After leaving the tournament at Ashby, the Black Knight rides northward. Now he finds himself lost in the forests of Yorkshire. He decides to leave it up to his horse to find them accommodation for the night. Soon they reach a "rude hut" near the ruins of a small chapel. It is a hermit's dwelling, and hermits living in the woods have "a special duty ... to exercise hospitality towards benighted or bewildered passengers." Unfortunately, the hermit claims to have no food and an uncomfortable bed; he cannot offer any hospitality. The knight begs him at least to tell him how to find the road through the woods, but the directions he receives would mean he'd have to navigate "a broken path—a precipice—a ford, and a morass" at night. The knight reminds the hermit he has an obligation to provide shelter and threatens to beat down the door. He kicks the door, and the hermit opens it. He's "a large, strong-built man, in his sackcloth gown and hood, girt with a rope of rushes." He carries a torch in one hand and a huge club in the other. Beside him are two large dogs. But upon seeing the knight, the hermit invites him in—though grudgingly. He blames his lack of hospitality on fear of the forest outlaws.
The horse is to be stabled in one corner of the room, so the knight brings him in and tends him carefully. This seems to move the hermit, who responds by spreading some rushes out for the knight to sleep on. They sit down to eat a meager meal of dried peas. The knight removes his armor. He has thick, curly blonde hair, blue eyes, a mustache, and a "bold, daring, and enterprising" expression. The hermit pushes back his hood to reveal a monk's tonsure, chubby pink cheeks, and a long black beard. He looks well fed. Upon asking for drink, the knight is provided well water. The hermit introduces himself as "the Clerk of Copmanhurst," saying that some add "holy" to that. The knight says he's called "the Black Knight," and that some add "Sluggard." The hermit then calls him "Sir Sluggard." The knight wrings from the hermit a confession that he has better food as well, and eventually he brings out a venison pasty, which the two men eat and then wash down with wine. After some threats of seeing which of them can best the other at weapons play, the knight says he would rather play the harp.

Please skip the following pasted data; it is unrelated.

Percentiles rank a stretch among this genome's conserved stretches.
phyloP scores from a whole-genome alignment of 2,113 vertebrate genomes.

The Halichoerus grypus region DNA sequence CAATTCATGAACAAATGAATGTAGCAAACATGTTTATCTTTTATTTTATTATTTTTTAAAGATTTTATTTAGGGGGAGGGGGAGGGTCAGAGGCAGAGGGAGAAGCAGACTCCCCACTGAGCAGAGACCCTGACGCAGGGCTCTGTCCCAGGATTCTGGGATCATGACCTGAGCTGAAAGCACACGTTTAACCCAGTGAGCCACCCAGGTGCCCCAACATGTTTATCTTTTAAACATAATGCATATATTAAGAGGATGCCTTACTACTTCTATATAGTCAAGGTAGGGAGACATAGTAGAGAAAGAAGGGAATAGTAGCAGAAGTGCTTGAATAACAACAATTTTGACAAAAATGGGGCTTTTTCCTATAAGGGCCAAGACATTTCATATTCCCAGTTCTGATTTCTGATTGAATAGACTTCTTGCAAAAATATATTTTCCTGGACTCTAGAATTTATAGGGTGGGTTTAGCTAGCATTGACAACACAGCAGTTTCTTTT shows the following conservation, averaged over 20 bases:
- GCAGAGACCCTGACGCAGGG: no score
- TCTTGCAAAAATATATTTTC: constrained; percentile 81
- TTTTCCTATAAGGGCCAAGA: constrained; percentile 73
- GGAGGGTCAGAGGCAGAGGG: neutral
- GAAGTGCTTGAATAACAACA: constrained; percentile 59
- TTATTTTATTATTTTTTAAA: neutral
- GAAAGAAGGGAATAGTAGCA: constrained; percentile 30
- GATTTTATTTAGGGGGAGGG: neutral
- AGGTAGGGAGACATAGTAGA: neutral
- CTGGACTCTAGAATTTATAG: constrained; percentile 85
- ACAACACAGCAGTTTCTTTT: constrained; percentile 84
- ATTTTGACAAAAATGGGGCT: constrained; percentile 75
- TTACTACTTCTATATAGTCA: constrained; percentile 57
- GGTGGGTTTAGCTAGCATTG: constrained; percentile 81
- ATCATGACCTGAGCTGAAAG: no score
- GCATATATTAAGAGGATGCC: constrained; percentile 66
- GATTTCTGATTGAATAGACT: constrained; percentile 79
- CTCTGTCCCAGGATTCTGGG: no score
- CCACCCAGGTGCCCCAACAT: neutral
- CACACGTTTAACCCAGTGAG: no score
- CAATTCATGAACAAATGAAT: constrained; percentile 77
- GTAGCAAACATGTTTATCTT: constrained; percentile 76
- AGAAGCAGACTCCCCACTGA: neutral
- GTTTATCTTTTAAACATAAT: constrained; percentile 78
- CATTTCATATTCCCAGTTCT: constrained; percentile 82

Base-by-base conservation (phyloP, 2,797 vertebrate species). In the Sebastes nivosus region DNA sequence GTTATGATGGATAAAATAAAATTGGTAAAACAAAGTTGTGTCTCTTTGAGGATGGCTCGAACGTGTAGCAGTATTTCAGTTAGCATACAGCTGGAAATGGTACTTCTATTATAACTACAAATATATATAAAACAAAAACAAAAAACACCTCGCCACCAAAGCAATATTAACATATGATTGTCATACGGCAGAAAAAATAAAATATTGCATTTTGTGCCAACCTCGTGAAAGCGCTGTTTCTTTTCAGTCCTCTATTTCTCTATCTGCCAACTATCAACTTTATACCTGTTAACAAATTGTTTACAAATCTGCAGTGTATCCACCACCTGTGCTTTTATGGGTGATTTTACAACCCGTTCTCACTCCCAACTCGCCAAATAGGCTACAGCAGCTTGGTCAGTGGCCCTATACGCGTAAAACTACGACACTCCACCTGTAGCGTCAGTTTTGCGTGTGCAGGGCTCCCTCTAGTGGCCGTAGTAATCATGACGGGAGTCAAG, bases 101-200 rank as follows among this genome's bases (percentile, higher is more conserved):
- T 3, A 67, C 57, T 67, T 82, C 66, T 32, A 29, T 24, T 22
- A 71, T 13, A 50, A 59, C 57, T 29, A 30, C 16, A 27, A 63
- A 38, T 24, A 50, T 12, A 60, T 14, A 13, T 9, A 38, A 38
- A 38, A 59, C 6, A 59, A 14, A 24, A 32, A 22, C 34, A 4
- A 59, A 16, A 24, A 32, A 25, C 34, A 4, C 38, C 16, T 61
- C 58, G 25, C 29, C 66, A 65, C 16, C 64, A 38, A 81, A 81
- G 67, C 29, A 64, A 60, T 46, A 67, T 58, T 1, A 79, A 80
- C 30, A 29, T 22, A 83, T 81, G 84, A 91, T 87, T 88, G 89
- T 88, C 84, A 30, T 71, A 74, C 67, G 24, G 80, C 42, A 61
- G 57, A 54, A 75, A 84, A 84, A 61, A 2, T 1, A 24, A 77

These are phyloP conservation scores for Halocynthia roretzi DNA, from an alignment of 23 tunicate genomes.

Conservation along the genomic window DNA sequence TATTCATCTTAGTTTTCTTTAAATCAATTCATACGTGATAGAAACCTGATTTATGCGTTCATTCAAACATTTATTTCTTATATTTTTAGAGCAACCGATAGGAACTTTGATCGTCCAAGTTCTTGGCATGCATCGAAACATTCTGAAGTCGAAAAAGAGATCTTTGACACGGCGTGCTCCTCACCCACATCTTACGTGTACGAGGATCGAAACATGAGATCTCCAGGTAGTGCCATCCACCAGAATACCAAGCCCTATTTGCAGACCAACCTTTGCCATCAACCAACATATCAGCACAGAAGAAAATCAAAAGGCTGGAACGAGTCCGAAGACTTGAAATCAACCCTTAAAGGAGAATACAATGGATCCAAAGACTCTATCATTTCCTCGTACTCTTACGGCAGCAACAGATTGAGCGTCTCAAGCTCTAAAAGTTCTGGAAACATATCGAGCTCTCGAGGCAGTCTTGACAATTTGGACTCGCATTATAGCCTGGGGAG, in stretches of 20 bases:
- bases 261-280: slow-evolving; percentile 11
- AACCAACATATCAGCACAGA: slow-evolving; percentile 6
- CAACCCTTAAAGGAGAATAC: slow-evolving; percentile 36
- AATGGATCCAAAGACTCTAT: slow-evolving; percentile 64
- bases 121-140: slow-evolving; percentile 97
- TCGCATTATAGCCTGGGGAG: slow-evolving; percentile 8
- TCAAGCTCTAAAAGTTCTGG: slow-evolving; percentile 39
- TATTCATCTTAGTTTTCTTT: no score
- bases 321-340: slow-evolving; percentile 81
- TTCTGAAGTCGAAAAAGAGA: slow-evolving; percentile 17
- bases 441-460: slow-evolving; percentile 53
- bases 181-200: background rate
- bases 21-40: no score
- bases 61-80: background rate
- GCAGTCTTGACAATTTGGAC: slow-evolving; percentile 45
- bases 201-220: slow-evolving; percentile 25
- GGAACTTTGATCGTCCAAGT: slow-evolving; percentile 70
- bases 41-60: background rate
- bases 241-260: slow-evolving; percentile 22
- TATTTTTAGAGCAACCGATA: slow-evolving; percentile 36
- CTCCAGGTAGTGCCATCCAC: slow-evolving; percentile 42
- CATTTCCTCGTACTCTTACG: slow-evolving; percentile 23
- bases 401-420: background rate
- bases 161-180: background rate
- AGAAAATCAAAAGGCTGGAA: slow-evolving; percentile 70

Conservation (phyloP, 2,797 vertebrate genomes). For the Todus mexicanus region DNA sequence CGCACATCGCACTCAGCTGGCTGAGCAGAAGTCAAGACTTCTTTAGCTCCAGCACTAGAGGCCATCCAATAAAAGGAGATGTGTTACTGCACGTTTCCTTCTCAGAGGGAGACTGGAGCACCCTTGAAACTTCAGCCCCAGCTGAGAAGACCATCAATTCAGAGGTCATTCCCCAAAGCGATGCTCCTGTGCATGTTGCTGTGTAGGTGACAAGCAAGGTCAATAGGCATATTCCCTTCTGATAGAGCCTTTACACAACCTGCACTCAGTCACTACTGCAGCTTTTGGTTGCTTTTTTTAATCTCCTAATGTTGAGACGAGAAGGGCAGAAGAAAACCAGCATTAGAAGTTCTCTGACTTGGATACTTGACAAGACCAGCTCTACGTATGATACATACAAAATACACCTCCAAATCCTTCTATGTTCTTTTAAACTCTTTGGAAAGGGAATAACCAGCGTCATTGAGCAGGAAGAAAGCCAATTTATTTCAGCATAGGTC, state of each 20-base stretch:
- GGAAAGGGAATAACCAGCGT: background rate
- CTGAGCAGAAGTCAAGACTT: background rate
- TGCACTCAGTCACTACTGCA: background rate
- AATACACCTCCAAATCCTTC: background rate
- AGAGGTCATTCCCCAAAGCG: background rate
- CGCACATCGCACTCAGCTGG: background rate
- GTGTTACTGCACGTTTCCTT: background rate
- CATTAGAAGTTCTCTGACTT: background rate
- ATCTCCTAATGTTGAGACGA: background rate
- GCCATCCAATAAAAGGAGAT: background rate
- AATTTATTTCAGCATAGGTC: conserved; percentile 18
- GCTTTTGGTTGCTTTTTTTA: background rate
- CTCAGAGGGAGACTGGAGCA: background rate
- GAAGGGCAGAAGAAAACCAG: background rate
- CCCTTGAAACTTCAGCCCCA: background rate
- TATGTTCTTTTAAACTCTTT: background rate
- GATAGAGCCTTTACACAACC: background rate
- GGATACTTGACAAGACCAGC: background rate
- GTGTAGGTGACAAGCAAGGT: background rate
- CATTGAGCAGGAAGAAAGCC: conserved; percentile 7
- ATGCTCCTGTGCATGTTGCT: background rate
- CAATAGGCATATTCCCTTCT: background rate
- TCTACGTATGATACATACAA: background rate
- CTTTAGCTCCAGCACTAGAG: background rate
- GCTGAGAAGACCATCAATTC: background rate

Unfortunately, the harp is missing a string and seems to have been "misused." The hermit blames this on "the northern minstrel" Allan-a-Dale. Finally, the knight is ready to play and asks the hermit what sort of song he'd like to hear. The hermit wants an English ballad, so the knight sings one written by a Saxon minstrel he knew in the Holy Land. The hermit responds with a song called "The Barefooted Friar," which does not seem very holy at all. The two men continue drinking, singing, and joking around until someone knocks loudly at the door.
After Ivanhoe collapses at Rowena's feet, Cedric immediately wants to have his people take care of him. But he can't bring himself to treat his son in a fatherly way after disinheriting him. Instead, he tells Oswald to see that he is taken care of. But it's too late; Ivanhoe has disappeared. While looking for him, Oswald sees Gurth dressed as a squire. Believing the swineherd has deserted his service to Cedric, he takes him to their master for judgment. All he has learned about Ivanhoe is that the knight has been carried off "in a litter belonging to a lady among the spectators." Knowing his son is safe allows Cedric to be angry with him again and this leads to a fight with Rowena, who believes Ivanhoe to be "wise in council and brave in execution ... boldest among the bold, and gentlest among the gentle." Cedric refuses to discuss it further and says he will go to the prince's banquet to show his courage and constancy in the face of his son's injury. Rowena says it might look like hard-heartedness and refuses to accompany him.